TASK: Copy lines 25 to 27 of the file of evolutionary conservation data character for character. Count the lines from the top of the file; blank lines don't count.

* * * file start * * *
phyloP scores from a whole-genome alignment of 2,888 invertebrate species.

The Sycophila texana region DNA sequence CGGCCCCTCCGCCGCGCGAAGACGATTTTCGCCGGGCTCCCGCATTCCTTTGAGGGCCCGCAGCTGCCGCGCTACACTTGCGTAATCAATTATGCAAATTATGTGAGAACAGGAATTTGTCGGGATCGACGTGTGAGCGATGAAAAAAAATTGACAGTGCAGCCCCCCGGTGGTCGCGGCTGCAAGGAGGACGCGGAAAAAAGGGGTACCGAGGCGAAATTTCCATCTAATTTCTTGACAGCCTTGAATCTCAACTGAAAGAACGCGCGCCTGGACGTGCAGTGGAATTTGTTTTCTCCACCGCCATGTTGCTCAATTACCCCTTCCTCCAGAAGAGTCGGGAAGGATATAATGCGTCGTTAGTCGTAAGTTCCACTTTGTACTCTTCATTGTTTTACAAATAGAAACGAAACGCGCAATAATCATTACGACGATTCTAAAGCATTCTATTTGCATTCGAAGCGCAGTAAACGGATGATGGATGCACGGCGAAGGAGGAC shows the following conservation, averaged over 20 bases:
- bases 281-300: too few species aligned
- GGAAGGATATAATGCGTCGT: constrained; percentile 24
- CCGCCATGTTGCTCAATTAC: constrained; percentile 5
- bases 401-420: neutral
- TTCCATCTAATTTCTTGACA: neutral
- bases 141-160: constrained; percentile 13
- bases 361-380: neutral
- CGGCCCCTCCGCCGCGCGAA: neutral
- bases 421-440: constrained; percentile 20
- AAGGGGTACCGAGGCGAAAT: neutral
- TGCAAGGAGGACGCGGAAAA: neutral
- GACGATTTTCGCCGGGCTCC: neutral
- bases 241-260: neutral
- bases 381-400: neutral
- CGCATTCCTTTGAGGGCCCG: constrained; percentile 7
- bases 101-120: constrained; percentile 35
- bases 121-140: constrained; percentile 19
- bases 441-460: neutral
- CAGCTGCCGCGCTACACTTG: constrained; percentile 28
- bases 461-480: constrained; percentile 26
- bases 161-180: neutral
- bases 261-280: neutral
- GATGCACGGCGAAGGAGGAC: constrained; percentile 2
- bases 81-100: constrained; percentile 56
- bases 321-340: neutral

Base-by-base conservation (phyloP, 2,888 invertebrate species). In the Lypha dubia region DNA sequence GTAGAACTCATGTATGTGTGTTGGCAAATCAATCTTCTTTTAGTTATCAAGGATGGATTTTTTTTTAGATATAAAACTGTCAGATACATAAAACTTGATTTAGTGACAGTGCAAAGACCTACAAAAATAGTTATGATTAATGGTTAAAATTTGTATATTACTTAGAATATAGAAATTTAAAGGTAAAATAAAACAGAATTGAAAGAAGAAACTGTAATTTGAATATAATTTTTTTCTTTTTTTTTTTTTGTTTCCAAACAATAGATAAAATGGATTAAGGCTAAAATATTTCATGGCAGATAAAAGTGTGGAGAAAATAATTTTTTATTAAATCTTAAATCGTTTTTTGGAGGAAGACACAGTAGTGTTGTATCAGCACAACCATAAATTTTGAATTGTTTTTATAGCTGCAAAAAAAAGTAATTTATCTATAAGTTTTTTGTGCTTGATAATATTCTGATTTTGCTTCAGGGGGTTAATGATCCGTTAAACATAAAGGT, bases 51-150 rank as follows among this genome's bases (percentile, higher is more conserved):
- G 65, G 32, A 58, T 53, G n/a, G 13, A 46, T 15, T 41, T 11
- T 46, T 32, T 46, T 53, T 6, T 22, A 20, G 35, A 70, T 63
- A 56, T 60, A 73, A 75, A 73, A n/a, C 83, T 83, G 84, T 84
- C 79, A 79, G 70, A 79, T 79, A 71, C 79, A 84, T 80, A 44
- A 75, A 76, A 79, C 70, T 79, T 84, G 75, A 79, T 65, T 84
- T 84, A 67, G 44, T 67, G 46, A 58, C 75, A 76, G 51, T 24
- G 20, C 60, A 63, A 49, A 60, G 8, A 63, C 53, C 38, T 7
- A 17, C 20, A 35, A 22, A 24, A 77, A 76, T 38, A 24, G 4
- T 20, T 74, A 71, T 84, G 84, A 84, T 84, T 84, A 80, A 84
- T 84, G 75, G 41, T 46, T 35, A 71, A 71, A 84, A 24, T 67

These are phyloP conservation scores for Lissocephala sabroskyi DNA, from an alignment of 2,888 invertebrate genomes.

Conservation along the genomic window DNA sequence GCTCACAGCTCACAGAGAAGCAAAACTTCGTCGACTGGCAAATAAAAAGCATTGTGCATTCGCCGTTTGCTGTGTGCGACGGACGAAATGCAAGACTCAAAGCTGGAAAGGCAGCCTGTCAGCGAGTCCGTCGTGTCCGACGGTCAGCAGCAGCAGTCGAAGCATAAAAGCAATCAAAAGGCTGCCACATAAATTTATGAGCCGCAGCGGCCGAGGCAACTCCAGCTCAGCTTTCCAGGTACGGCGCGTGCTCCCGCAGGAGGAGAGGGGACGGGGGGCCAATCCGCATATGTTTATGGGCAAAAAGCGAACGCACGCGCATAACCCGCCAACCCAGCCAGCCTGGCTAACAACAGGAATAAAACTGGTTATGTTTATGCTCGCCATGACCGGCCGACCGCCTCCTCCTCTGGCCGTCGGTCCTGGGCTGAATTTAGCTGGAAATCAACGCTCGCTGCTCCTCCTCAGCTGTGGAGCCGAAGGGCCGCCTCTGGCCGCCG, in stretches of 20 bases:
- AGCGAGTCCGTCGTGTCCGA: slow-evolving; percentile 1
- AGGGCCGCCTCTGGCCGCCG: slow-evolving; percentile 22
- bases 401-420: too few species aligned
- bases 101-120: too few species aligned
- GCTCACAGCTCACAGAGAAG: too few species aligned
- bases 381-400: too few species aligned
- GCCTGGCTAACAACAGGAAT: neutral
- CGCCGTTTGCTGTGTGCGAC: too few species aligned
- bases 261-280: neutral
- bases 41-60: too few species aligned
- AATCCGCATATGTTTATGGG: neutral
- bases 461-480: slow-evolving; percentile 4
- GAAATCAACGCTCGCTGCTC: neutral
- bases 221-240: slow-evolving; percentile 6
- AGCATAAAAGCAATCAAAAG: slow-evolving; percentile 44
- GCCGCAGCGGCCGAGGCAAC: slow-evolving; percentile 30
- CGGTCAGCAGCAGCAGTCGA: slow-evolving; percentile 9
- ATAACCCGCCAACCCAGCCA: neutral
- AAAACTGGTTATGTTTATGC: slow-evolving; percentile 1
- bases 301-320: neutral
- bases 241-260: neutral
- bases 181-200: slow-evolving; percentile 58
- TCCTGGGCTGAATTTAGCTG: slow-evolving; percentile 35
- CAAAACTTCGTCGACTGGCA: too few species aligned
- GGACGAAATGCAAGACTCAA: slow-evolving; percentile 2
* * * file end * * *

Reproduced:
- GATGCACGGCGAAGGAGGAC: constrained; percentile 2
- bases 81-100: constrained; percentile 56
- bases 321-340: neutral